SoftBank's Masa Son on why Sprint needs T-Mobile

The Internet is run by a cable monopoly in Comcast and a wireless duopoly in Verizon and AT&T, Son says. He wants to shake things up.

Softbank CEO Masayoshi Son
Softbank CEO Masayoshi Son at Mobile World Congress in Barcelona. Stephen Shankland/CNET

Even SoftBank CEO and Sprint Chairman Masayoshi Son is a fan of T-Mobile CEO John Legere.

"I highly admire John Legere," he said at Recode's Code Conference in Rancho Palos Verdes, Calif., on Wednesday, eliciting applause and laughter.

Legere, in an email to CNET, responded in kind: "That's amazing because I was just saying how much I admire him too."

T-Mobile_CEO_John_Legere_CES_2014_02.jpg
T-Mobile CEO John Legere CNET
Son (often referred to as Masa Son) has been leading a not-so-quiet campaign to convince regulators and the public that Sprint and T-Mobile should merge to form a stronger competitor in the wireless industry. He criticized the low speeds both on the home broadband and wireless side, and attributed that to the monopoly Comcast has on cable and Verizon Wireless and AT&T have in wireless. He's hoping to break that hold -- at least on the wireless side -- and increase speeds while lowering prices.

Son attempted to make his case for the merger without actually naming any specific company names -- a task that made for a surprisingly lively and entertaining conversation.

At this point, the arguments are well known. A merger between Sprint and T-Mobile would allow the two companies to share their considerable spectrum position, as well as reduce prices by eliminating redundant information systems and other costs. The two companies also would be able to raise the necessary capital expenditures to invest in a network better able to compete against AT&T and Verizon.

Regulators, however, have expressed their reluctance to approve such a deal, preferring to keep four nationwide competitors in the market. They point to T-Mobile, the fourth-largest wireless carrier by subscribers, which has surged back in recent months with renewed customer growth, as an example of why a merger with Sprint shouldn't happen.

But the concentration of power up top is why the speeds are inferior to other countries and prices are so high, Son said.

"We're going to provide better speed and lower prices," he vowed.

He made the comparison to someone living in Beijing not noticing the terrible quality of the air, arguing that US consumers don't know how badly they have it when it comes to Internet access.

"At my home in Silicon Valley I say, oh my god," he said. "How can America live like this?"

In Japan, there was a similar situation with NTT Docomo dominating the market. That's why he created SoftBank: to introduce high broadband speeds at low prices. He said he would do it again in the US, but on the wireless side. He also said he would honor the concept of wireless Net neutrality, or the idea that all traffic on the Internet is treated equally, something no other wireless carrier has pledged.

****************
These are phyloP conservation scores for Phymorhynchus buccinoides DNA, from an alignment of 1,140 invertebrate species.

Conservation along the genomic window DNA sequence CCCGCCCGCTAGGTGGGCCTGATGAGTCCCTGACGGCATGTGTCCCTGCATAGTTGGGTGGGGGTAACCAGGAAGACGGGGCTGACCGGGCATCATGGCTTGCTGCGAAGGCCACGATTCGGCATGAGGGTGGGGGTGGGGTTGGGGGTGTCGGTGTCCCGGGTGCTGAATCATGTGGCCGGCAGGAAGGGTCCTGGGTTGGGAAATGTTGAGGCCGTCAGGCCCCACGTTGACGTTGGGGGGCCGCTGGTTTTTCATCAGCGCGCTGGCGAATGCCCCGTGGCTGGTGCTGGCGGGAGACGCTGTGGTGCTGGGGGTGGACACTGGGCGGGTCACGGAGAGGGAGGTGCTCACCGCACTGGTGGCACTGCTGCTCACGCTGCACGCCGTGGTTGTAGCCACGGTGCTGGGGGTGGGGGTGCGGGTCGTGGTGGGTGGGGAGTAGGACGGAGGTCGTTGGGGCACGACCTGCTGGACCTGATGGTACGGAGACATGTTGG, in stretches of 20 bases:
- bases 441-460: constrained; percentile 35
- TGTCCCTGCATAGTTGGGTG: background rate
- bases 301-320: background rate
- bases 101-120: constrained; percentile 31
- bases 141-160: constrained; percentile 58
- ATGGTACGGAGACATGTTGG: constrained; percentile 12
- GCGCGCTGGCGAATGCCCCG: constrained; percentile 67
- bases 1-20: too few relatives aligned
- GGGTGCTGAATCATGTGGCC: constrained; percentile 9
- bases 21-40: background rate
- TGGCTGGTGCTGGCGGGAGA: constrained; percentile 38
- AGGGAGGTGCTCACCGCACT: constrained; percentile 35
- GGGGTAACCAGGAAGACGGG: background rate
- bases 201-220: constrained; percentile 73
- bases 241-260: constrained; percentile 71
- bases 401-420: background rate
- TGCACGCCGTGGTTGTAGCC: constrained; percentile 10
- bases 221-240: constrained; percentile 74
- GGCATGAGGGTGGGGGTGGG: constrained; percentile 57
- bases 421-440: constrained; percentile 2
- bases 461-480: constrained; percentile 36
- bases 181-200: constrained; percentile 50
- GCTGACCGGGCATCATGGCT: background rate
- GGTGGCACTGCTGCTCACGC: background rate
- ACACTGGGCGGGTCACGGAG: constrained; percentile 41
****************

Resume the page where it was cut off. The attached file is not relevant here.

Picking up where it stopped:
Sprint, however, provided a statement that walked back that comment.

"Both Masa and Sprint support the concept of an open internet in order to drive innovation in the US," the company said. "Masa was not, however, suggesting hypothetical commitments to a merger that doesn't even exist and his comments should not be interpreted as such."

AT&T and Verizon have quietly disputed Son's claims, noting that the speeds achieved by their LTE networks are among the fastest in the world. There's also the difficulty of building a nationwide network across a country as large as the US, with Son's experience limited to building a wireless network throughout the much smaller Japan.

SoftBank's Sprint, meanwhile, brings up the rear in terms of wireless speeds, something Son acknowledged.

"I've only owned the company for six months," he said. "It takes a few years to build. We have to design the network."

Updated at 2:20 pm and 4:54 pm PT: To include a comment from Legere and to add a statement from Sprint.


About the author

Connie Guglielmo is Editor-in-Chief of CNET News, where she oversees the global news team. She's a veteran business tech journalist who has worked in and around Silicon Valley, with stints at MacWEEK, Wired, Upside, Interactive Week, Bloomberg News and Forbes.

Roger Cheng

Roger Cheng is the executive editor in charge of breaking news for CNET News. Prior to this, he was on the telecommunications beat and wrote for Dow Jones Newswires and The Wall Street Journal for nearly a decade. He's a devoted Trojan alum and Los Angeles Lakers fan. See full bio

 

Join the discussion

Conversation powered by Livefyre

Don't Miss
Hot Products
Trending on CNET

HOT ON CNET

Want affordable gadgets for your student?

Everyday finds that will make students' lives easier: chargers, cables, headphones, and even a bona fide gadget or two!